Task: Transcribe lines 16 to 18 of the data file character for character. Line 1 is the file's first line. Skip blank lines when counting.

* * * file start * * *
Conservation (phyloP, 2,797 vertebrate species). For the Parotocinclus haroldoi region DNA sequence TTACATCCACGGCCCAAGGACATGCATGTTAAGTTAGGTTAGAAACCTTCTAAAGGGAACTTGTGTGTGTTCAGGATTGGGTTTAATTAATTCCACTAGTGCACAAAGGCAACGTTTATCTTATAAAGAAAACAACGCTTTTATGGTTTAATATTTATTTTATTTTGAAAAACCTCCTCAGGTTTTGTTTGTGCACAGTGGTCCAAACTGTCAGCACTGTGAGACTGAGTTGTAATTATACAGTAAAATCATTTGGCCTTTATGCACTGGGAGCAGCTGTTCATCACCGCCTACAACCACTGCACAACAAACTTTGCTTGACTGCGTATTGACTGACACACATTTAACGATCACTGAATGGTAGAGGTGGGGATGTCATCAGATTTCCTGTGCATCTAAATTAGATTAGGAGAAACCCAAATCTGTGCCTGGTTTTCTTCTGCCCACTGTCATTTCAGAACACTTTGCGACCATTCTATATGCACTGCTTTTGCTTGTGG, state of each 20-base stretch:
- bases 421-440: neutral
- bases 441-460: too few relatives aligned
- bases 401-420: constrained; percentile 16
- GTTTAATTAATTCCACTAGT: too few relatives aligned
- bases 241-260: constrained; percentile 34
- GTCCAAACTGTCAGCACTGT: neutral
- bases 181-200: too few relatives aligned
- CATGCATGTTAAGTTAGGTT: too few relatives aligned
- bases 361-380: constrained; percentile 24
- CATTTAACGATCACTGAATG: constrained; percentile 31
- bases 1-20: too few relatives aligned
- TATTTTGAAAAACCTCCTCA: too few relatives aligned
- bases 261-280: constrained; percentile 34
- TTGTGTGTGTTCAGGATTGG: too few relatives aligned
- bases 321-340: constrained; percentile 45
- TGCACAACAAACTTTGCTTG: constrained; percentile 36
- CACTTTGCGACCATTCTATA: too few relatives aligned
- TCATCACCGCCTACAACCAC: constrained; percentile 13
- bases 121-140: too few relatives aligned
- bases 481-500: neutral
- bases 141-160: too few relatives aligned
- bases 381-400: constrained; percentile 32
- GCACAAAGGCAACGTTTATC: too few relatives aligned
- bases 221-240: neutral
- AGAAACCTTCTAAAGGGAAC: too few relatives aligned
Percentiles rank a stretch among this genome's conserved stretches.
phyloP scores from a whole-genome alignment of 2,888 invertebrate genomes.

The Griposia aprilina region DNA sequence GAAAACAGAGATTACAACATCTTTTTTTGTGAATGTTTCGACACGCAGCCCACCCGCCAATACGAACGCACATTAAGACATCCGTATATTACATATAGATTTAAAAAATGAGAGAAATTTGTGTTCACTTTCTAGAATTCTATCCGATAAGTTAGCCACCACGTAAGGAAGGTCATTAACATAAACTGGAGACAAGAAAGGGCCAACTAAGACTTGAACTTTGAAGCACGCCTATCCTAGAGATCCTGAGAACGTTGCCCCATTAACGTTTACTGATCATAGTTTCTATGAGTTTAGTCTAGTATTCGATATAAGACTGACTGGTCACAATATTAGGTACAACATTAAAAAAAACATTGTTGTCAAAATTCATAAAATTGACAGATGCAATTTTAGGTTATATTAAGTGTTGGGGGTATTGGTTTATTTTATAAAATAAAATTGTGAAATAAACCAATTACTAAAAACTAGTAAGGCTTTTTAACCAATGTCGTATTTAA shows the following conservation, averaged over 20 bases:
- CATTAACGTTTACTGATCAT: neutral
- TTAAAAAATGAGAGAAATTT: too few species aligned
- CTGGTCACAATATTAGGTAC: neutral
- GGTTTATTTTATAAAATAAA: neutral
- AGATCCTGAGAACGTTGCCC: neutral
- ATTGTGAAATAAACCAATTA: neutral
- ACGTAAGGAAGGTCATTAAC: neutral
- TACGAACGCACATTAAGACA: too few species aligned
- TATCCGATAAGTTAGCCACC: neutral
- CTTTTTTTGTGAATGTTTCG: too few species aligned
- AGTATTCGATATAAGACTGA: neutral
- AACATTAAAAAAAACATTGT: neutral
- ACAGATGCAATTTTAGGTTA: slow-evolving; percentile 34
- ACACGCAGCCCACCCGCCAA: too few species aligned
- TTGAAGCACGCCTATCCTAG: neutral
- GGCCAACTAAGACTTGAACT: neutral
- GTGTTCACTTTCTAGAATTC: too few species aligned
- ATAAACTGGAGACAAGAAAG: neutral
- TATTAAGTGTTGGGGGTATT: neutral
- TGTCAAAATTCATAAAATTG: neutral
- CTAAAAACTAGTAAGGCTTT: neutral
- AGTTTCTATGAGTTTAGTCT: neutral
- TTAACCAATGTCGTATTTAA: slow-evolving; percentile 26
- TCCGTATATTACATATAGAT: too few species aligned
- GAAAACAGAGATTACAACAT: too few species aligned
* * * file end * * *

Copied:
- bases 321-340: constrained; percentile 45
- TGCACAACAAACTTTGCTTG: constrained; percentile 36
- CACTTTGCGACCATTCTATA: too few relatives aligned